The ways CASAs help put recruits “in boots” varies based on the needs and strengths of their communities. “The Army is about opportunities for higher education, and the recruitment we have been using for access is the pathway to education and entry into the civilian workforce,” said Janet Chin, CASA for California (Greater Los Angeles). “Over the past decade, we’ve built relationships with respected industry professionals who stand side by side as our force multipliers, speaking on our behalf, saying, ‘If you want to be an engineer, the best way to start is in the Army.’ ”

Wilhelm noted, “As a CASA, I work closely with state and local leaders to spread the word about how military service benefits the community. These engagements help promote positive public perception, support community involvement in the well-being of soldiers and their families, and offer creative ways to augment our Army’s mission.”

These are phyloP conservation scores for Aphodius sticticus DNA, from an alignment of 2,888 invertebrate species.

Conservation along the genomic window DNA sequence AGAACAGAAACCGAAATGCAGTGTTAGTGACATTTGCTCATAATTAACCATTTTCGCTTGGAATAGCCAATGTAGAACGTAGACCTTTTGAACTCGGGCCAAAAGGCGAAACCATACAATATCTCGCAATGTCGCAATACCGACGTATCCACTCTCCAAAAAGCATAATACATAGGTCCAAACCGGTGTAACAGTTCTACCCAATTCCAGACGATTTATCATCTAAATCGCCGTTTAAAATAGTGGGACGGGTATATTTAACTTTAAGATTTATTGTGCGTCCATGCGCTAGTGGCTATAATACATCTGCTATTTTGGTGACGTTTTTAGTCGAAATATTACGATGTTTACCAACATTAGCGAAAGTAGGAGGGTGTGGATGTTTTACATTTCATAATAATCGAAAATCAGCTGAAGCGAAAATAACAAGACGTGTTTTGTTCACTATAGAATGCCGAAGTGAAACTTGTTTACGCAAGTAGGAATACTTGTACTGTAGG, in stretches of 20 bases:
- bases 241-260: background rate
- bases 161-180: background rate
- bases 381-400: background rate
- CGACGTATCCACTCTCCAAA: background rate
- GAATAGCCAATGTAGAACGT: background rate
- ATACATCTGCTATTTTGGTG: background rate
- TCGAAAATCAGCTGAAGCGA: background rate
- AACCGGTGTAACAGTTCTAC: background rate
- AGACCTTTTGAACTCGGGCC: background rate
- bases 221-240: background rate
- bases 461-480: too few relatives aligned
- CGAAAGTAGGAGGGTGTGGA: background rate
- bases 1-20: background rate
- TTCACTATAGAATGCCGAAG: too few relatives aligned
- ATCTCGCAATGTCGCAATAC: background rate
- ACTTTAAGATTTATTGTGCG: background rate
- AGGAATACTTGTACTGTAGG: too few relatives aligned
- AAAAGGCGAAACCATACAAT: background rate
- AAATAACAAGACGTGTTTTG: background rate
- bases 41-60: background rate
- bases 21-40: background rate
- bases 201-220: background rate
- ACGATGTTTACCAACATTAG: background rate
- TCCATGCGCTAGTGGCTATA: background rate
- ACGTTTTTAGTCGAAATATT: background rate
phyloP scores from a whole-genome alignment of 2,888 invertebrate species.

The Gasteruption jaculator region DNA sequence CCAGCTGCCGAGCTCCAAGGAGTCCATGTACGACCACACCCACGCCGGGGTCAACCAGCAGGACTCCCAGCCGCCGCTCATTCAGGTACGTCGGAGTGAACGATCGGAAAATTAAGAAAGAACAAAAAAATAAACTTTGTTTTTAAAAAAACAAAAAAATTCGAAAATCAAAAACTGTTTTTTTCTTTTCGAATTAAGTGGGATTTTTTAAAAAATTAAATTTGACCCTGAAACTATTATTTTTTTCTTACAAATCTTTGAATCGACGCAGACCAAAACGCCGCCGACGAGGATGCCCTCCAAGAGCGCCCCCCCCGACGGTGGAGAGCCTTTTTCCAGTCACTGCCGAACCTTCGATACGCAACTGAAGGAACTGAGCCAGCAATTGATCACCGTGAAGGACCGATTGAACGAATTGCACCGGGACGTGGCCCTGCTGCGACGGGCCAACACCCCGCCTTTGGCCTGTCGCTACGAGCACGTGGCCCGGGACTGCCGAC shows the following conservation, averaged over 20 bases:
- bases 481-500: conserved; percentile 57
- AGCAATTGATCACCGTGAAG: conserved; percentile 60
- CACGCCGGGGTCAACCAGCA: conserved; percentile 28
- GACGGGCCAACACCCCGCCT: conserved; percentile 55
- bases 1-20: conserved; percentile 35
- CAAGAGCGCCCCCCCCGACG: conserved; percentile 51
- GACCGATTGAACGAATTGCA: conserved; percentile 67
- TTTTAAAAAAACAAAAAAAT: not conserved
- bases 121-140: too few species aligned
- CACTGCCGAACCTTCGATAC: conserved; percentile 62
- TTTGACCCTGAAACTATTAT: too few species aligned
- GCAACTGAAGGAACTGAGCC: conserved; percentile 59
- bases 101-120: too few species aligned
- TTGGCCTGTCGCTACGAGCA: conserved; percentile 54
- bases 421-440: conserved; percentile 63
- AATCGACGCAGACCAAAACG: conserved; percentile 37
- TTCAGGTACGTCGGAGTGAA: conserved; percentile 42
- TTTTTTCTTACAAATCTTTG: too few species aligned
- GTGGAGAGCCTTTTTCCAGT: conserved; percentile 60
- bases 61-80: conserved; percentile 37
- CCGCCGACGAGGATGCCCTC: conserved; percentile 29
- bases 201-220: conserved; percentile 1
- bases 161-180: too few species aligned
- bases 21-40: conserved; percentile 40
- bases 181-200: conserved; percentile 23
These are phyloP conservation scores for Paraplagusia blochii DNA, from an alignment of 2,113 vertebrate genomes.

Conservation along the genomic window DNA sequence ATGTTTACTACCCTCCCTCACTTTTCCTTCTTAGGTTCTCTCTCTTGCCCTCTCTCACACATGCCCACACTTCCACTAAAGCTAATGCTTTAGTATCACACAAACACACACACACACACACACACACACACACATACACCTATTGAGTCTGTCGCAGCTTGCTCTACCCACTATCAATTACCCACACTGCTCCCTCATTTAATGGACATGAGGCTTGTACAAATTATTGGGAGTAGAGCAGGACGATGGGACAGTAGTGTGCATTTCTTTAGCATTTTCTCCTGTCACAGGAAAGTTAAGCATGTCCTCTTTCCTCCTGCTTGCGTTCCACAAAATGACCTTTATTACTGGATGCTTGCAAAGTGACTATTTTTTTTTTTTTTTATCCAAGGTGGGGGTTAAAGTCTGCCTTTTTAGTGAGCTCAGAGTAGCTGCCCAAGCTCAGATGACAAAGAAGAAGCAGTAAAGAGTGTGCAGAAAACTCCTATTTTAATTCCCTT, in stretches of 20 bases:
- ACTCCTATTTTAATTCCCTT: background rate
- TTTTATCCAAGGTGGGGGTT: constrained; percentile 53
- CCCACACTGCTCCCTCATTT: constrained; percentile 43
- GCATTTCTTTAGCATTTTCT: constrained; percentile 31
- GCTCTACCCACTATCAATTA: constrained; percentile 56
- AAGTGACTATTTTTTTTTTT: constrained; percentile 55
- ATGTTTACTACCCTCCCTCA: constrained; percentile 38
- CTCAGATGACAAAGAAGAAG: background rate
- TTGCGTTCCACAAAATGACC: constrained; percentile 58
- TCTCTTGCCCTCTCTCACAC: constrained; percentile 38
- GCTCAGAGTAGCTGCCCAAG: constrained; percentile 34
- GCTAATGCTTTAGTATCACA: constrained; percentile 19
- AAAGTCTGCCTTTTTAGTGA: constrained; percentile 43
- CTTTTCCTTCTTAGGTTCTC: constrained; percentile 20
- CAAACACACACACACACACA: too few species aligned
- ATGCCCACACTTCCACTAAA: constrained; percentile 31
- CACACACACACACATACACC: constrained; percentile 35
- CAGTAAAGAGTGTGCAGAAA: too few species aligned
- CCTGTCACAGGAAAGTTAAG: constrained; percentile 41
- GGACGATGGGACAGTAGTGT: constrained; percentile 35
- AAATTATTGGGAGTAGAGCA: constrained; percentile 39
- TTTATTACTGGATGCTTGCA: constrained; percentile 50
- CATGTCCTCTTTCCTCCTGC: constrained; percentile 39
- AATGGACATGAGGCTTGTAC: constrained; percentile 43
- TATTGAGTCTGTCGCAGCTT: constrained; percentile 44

Recently, Wilhelm and local Army recruiters attended a school scholarship ceremony to honor graduates who enlisted in the Army and received Guaranteed Reserve Forces Duty Minuteman Scholarships from the U.S. Army Cadet Command.

“Helping these recruiters showcase Army service as a ‘big deal’ is a way CASAs can help inspire and encourage today’s youth who are searching for their future endeavors,” Wilhelm said. “Many have not previously considered the Army because they don’t understand what we have to offer. Presenting certificates of service and scholarships at these schools highlights the Army as a viable career path for these students—i.e., hands-on job training, tuition assistance, being a part of serving something bigger than themselves.”

Changing Times